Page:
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Dr Xavier de Lamballerie

Professor of Microbiology at Marseille Medical University's Emerging Viruses Unit

Frenchman Xavier de Lamballerie has a degree in Chemistry and a Doctorate in Medicine from the University of Marseilles, where in 1995 he also obtained his PhD.
He is currently Professor of Microbiology at Marseille Medical University's Emerging Viruses Unit, where he is also responsible for overseeing the Virology Department research programme. Dr. de Lamballerie is also in charge of the Virology Unit of the Microbiology Department at La Timone Hospital, Marseille.

In 1996 Dr. de Lamballerie was the first to demonstrate the nosocomial transmission of the Hepatitis C virus in haemodialysis units using phylogenetic tools. During the same year he established the first research laboratory dealing with clinical virology in collaboration with Professor Ph. De Micco. This unit is specialised in diagnosis, genomics and genetics of RNA viruses and established the complete sequences of more than 40 RNA viruses including flaviviruses, arenaviruses and reoviruses. In 1997 he was the first to conduct epidemiological and molecular studies in Europe on the GB virus-C and on the TT virus, and in 1998 he established the first genomic sequences and taxonomic classification of Coltiviruses and a new genus - the Seadornavirus genus - within the Reoviridae family.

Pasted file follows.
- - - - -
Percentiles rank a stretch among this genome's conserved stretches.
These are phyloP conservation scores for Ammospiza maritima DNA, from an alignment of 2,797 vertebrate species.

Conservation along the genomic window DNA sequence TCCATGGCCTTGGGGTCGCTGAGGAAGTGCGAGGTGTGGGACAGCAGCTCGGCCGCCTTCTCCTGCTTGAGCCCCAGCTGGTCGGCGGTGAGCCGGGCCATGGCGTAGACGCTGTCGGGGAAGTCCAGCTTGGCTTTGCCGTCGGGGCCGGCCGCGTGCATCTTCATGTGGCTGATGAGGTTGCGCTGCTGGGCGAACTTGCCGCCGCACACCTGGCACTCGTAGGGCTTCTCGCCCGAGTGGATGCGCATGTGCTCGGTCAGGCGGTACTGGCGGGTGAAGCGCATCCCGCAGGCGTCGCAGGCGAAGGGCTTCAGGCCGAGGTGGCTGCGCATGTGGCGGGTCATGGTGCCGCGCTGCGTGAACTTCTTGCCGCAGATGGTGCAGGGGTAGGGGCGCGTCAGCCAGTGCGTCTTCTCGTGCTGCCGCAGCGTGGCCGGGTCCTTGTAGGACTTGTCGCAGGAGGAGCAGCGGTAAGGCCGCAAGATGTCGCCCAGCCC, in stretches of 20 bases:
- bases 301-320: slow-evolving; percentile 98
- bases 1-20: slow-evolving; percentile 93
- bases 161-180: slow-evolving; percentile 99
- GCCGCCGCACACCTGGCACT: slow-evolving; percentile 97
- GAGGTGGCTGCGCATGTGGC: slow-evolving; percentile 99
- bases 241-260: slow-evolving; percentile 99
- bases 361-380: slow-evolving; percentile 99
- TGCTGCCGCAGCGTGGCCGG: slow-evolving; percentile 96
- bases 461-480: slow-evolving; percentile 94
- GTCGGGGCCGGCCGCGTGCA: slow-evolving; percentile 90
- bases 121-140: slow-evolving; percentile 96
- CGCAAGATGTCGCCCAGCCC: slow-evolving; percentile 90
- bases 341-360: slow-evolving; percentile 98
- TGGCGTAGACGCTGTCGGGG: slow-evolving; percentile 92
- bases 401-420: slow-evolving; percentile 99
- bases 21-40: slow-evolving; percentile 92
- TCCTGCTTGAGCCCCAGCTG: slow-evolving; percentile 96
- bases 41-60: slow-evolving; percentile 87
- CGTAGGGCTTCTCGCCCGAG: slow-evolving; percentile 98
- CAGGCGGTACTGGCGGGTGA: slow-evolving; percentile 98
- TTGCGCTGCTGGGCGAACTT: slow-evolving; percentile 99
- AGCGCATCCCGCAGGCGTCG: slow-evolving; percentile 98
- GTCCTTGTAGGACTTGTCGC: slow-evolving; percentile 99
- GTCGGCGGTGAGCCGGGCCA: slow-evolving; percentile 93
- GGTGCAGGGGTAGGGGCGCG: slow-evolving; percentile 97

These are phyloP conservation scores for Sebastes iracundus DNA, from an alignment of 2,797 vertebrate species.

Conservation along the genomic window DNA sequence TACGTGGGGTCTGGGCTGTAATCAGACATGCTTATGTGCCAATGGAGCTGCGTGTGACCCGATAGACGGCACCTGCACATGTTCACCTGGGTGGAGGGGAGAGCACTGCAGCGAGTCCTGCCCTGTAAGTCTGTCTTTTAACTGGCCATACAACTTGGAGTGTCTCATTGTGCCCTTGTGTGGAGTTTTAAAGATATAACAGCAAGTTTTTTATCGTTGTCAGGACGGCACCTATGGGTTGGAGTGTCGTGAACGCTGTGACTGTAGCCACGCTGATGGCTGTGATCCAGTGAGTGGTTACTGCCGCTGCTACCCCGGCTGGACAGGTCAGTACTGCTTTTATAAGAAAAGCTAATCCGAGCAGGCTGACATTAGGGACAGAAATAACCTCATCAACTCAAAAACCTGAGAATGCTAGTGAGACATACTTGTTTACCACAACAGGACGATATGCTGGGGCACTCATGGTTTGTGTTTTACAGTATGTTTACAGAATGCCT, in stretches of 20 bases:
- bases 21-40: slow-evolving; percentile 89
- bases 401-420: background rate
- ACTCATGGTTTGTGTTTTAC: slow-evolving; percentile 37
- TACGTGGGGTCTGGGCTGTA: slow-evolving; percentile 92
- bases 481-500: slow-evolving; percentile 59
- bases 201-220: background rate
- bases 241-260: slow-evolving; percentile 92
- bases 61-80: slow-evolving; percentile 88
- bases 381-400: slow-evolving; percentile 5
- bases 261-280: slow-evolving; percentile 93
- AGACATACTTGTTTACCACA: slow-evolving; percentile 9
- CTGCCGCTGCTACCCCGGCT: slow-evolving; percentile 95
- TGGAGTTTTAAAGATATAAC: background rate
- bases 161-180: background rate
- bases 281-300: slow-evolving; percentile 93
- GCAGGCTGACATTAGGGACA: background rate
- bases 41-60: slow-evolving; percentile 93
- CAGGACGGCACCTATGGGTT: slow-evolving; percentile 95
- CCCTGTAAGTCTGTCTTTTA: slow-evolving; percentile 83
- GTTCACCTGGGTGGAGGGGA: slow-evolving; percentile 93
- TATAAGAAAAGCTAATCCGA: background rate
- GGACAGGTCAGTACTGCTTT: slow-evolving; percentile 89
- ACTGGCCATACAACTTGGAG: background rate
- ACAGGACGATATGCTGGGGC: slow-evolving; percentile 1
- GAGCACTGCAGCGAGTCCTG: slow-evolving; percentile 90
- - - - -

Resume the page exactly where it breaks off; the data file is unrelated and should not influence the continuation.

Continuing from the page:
Regarding avian/human influenza, Dr. de Lamballerie is the coordinator of Section 2 (Virus Production and Genome Sequencing) of the EU-funded VIZIER programme. This programme aims to have a ground-breaking impact on the identification of potential new drug targets against RNA viruses by providing a comprehensive structural characterization of the replicative machinery of a carefully selected and diverse set of viruses.

Dr. de Lamballerie is thrilled to be part of VIZIER, which he describes as unique because it gathers experts from a vast range of scientific disciplines and gets them working together in a major structural effort, within a broad multidisciplinary study that has virology upstream and target validation downstream.

To date, more than 350 species of viruses that possess an RNA genome and can infect vertebrates have been identified, but only 30% have been sequenced. VIZIER has developed a strategy for the rapid characterization of the missing genomes; work which Dr. de Lamballerie endorses with great enthusiasm. Moreover, he is particularly appreciative of the efforts that the EU has taken to get this complex project up and running. He is confident that it will have an extremely beneficial effect on society.

VIZIER: Comparative structural genomics on viral enzymes involved in replication

Dr. Xavier de Lamballerie
UVE, Université Aix-Marseille II
Faculté de Médecine
27, Bd Jean Moulin
13005 Marseille Cedex 05 France